• The staircase guarded in the middle by a dragon: it’s made of split ceramics and situated at the main entrance of the park (Carrer d’Olot)
  • The Plaça de la Natura: a huge open space famous for a multi-coloured tiled bench curving around its parameter. This giant platform was not built as a decoration but as a place to catch the rainwater washing down the hillside
  • The spired house at the entrance: it’s now a museum, but it was where Gaudí lived for most of his last 20 years

If you’re there, don’t forget to walk to the Turó del Calvari, in the southwest corner of the park, which is the best point for enjoying a breathtaking view of Barcelona.

Views of the Park Güell's main entrance

Sagrada Família

The most famous masterpiece of Antoni Gaudí. Although unfinished, its beauty and magnificence can be appreciated from every angle. The Sagrada Família is an international centre for spirituality, visited by millions of people each year, and listed as a World Heritage Site by UNESCO.

Long story short, the construction started in 1882 as a completely different project led by the president of the Holy Brotherhood, José María Bocabella. He wanted to create a church dedicated to the Holy Family (Sagrada Família in Catalan). The architect Francisco del Villar was the one in charge of designing the church in the Gothic style. He began with the construction of the crypt, but afterwards, the plans were stopped due to disagreements with Bocabella.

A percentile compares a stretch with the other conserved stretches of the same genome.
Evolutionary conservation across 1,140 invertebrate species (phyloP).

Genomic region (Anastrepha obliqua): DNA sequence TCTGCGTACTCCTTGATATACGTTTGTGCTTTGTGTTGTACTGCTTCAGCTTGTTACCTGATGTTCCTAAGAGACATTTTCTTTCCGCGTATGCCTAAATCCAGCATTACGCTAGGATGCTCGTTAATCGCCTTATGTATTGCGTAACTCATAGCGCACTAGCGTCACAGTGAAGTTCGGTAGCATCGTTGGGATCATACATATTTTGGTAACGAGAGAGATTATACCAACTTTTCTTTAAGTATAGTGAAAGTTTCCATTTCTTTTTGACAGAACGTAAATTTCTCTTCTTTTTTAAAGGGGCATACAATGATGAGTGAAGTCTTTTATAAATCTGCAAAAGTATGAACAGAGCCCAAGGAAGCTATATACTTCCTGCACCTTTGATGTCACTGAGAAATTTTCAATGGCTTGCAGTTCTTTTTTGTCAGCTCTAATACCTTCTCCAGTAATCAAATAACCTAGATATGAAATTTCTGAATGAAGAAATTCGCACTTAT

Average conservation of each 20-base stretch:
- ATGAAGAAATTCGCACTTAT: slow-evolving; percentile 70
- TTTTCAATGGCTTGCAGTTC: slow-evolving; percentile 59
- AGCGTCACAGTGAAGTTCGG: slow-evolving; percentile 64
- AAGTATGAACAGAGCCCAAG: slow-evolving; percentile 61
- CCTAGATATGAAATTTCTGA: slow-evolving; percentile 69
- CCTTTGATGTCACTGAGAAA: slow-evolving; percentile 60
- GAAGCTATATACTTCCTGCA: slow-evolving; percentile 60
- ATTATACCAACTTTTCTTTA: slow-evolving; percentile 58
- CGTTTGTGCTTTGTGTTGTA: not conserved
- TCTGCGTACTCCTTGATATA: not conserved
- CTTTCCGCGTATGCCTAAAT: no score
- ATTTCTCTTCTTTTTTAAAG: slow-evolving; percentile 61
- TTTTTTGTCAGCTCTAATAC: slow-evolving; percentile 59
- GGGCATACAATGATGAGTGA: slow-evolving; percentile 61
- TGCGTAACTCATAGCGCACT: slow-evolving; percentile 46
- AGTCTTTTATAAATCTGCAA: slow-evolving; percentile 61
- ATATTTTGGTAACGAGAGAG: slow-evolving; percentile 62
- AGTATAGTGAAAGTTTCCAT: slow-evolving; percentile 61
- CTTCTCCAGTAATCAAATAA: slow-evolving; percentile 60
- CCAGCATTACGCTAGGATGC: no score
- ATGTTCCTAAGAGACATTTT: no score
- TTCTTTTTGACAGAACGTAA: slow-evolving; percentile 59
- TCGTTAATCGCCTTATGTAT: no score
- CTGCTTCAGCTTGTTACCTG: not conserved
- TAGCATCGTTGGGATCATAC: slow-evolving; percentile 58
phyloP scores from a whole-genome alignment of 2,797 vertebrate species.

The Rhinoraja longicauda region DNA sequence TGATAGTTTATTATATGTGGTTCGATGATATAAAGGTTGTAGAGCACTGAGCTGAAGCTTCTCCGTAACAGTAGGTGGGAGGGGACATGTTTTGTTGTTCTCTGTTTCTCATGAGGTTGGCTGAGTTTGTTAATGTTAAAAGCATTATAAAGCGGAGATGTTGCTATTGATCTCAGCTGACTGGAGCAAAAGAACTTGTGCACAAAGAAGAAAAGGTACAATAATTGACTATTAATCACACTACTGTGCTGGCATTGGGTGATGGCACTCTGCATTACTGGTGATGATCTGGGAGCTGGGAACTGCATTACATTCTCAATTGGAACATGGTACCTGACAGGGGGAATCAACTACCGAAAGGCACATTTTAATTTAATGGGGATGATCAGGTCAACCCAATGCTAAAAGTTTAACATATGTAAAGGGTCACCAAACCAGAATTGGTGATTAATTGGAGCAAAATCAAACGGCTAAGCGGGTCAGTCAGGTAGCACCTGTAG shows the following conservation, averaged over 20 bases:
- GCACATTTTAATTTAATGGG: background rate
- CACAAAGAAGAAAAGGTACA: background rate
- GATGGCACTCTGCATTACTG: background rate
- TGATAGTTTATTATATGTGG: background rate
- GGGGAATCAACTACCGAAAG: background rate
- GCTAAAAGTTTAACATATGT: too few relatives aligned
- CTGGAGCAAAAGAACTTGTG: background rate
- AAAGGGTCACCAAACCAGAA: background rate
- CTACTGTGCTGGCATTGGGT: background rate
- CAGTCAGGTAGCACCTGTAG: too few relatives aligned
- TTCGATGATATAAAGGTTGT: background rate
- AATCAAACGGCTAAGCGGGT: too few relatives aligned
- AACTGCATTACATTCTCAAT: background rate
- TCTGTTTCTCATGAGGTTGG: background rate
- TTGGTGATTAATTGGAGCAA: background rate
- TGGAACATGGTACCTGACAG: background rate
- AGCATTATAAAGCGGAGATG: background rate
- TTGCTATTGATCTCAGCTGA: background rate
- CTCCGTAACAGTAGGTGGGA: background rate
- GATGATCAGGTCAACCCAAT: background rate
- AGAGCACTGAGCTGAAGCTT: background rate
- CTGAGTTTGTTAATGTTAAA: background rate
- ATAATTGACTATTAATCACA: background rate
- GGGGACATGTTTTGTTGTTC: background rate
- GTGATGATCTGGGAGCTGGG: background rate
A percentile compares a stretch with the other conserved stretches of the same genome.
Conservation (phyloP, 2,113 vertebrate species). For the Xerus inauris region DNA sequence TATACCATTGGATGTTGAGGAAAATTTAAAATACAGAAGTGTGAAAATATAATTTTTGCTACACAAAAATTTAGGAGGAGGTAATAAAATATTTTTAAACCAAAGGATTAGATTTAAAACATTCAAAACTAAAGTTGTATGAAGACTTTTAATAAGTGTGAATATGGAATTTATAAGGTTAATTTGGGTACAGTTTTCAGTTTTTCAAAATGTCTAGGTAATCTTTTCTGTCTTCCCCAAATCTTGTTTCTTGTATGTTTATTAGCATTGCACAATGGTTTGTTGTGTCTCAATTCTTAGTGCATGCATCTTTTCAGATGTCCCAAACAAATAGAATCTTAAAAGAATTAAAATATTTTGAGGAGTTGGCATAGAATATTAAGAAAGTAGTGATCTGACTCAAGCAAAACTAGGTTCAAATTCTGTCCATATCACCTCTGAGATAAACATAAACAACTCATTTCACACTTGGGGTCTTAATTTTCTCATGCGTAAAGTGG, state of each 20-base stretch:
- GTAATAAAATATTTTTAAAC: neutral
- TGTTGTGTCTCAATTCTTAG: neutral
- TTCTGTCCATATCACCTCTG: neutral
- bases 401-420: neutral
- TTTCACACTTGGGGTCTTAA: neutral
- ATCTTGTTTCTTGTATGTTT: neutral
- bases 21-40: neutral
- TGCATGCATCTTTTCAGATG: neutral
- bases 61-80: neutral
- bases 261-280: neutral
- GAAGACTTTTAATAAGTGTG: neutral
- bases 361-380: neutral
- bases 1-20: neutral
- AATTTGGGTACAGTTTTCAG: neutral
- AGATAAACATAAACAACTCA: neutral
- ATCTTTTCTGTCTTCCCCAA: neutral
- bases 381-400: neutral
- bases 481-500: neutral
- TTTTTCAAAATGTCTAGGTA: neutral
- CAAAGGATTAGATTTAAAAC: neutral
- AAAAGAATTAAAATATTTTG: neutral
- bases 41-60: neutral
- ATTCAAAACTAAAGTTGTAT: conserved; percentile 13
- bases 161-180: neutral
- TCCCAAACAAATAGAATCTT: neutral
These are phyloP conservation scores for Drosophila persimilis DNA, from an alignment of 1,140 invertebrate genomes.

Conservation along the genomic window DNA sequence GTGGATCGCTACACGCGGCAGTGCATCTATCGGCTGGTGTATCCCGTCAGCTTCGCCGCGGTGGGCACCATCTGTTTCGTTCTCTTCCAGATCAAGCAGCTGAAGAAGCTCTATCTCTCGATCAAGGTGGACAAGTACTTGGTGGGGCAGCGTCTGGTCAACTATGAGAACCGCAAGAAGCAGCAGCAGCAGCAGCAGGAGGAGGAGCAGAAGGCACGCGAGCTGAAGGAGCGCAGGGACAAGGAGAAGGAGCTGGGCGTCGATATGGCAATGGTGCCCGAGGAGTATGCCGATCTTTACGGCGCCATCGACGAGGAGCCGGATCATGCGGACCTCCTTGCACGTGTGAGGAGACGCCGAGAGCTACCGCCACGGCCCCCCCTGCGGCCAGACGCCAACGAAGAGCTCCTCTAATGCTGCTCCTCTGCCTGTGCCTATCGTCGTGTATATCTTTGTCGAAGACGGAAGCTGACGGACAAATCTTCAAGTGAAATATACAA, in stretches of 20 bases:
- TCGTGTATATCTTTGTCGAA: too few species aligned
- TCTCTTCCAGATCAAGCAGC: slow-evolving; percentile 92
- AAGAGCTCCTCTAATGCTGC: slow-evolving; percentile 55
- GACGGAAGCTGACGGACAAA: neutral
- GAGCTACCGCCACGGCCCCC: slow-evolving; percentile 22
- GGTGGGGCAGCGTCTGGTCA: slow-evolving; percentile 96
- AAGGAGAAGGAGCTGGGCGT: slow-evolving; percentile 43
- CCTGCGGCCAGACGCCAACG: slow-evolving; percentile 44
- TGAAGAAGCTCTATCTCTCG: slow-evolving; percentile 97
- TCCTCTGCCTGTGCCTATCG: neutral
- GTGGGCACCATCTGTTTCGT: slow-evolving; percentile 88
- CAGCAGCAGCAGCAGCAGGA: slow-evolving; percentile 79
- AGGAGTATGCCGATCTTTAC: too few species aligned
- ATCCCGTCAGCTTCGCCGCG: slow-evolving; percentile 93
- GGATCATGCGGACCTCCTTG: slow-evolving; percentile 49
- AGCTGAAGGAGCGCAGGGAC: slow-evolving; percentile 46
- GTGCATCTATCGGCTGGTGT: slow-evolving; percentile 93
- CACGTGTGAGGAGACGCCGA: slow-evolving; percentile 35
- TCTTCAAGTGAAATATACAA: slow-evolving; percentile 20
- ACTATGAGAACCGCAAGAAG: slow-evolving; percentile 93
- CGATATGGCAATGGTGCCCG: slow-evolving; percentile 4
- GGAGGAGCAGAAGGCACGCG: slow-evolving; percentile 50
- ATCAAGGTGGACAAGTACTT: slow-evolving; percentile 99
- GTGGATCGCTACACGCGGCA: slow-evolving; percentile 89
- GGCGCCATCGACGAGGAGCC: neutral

The year after, Gaudí took over the project. He redesigned it in a completely different style and found his life’s work on it. Due to the church’s lush design and huge dimension, it became known as “the cathedral”, although it didn’t host a bishop’s seat.

Since then, many architects have continued Gaudí’s work, and the goal is to finish the whole construction by 2026, 100 years after Gaudí’s death. Right now, the construction is financed exclusively by donations and entrance fees.

The Sagrada Família hides a complex symbology and history behind its walls. Its purpose is to explain the history of the Christian faith and understand the Christian religion. The Nativity facade celebrates the birth of the Messiah, the Passion facade is known as the portal of suffering, and it tells the last weeks of Jesus’ life, and the Glory facade -which is not finished yet and it’ll be the most impressive one- will represent one’s ascension to God.

As we said, the building is still under construction so expect to see a lot of work when you visit it. However, this doesn’t have to stop you from going as it’s part of the Sagrada Familía’s history.

⚠️ Important!

We recommend buying the tickets online before your visit as it’s usually very crowded and the queues can be extremely long.

The towers of the Sagrada Família

Prepare for your trip


Travel insurance

Itinerary review

Map guide

If you buy through some of the links on this post, we receive a commission (at no extra cost to you) that allows us to continue writing free, independent guides about Catalonia and its surroundings. Thank you!


Submit a Comment

Your email address will not be published. Required fields are marked *

I accept the Privacy Policy